Description: This ten-week course offers a pluralist introduction to political economy and economics. We will examine nine competing schools of thought, each of which offer an original and distinctive illumination of economic and social reality. The course offers a level of learning that would at least match that which is offered by a University. However, you do not need to be connected to a university or to have studied political economy or economics previously to enrol in this particular subject. 

Design: This subject is taught in ‘flipped classroom’ mode whereby you first view an online lecture, then undertake some suggested reading and then participate in a weekly 90 minute class (with a short break at the 45 minute mark) where we discuss set questions as well field any queries or comments you wish to contribute. Tutorial sizes have a maximum upper limit of 18 people (usually less) in order to generate a conversational, easy-going and genuinely interactive experience. The lectures and readings are all downloadable and may be done whenever you like. The lectures can either be viewed, or simply listened to as podcasts. One-on-one help is provided whenever you need to clarify anything. 

Commencement date and discussion group time(s)

Term 3, 2022 starting Monday 11th of July, Mon 6pm to 7.30pm (Eastern Australian Standard Time – UTC+10). This translates to 10am Monday (Central European Time). 

Group discussion sessions are 90 minutes long with a 5-minute break at the halfway mark. 

Cost (major currencies list below, contact us for costs in other currencies)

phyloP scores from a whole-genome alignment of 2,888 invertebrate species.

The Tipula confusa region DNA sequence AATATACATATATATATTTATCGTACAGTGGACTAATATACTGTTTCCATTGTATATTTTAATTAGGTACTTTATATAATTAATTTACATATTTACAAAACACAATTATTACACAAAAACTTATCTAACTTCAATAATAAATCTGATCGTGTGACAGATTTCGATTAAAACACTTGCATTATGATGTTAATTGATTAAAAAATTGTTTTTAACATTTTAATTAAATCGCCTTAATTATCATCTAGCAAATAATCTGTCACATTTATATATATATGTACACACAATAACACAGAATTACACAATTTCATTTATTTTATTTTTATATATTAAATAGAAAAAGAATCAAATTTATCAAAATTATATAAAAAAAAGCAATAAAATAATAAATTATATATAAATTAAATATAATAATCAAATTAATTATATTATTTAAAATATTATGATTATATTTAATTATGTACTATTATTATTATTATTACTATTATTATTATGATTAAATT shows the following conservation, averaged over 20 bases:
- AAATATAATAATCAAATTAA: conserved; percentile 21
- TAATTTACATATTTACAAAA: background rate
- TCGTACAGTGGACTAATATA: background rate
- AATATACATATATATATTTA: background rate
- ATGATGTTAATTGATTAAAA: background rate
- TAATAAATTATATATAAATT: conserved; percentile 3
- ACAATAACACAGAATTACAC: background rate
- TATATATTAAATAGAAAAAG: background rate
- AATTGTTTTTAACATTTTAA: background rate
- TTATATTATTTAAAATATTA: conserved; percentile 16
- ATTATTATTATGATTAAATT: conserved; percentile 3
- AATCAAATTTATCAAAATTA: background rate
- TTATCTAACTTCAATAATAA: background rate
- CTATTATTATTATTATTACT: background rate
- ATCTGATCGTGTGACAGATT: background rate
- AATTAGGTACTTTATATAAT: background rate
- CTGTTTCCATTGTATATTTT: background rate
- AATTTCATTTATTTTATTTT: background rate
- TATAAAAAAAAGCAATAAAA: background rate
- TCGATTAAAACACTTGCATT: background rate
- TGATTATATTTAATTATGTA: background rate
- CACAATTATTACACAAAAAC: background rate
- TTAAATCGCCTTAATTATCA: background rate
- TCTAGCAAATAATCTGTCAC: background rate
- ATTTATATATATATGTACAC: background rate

Australian Dollars    AUD$240 (waged), AUD$200 (unwaged).
US Dollars               US$160 (waged)    US$140 (unwaged)
Euros                       EUR160 (waged)    EUR130 (unwaged)
UK Pounds              GBP135 (waged)    GBP110 (unwaged)

Payment can be made via electronic funds transfer, credit card, paypal or money order. All students are eligible for a full (and no questions asked) refund if they change their mind about undertaking the course provided they can provide notification within 7 days of registering. 

Assessment: There are regular questions and answers to allow you to self-test your knowledge, but the results of such self-tests are only available to you. Tutorial discussions are also a great opportunity to test and clarify your ideas. You can get one-on-one assistance via email, phone or zoom to confirm (or clarify) any aspect of the course. 

Accreditation: The purpose of the course is to provide you with a high-quality, accessible, university-level introduction to political economy and economics rather than to provide formal accreditation in the form of a degree, certificate or similar. However, you can certainly gain a level of knowledge that matches similar courses taught at university and if you undertake and complete the course, you can obviously list that you have done so on your resume and we are able to provide verification of your participation and engagement with the subject.   

Week 1 institutional POLItiCaL economY

It is sometimes imagined that the economy is a system of markets when it is in fact a system of institutions (i.e. formal and informal rules). Whilst the market is definitely a central economic institution, it is necessarily nested inside other institutions and these other institutions exert a profound influence over how markets work. Lectures, readings and discussions will introduce you to key ideas in institutional political economy (often referred to as ‘institutional economics’) and its key figures such as Thorstein Veblen, J K Galbraith and Gunnar Myrdal.

Week 2 Behavioural economics

Behavioural economics brings psychological insights and methods into economic decision making. A major and consistent finding of this school of thought is that our decision making is often surprisingly irrational. We consider what policy implications result from our regularly poor decisions, including contemplating the use of behavioural ‘nudges.’ We also contemplate how behavioural economics might (and might not) improve various real world outcomes. 

Week 3 austrian economics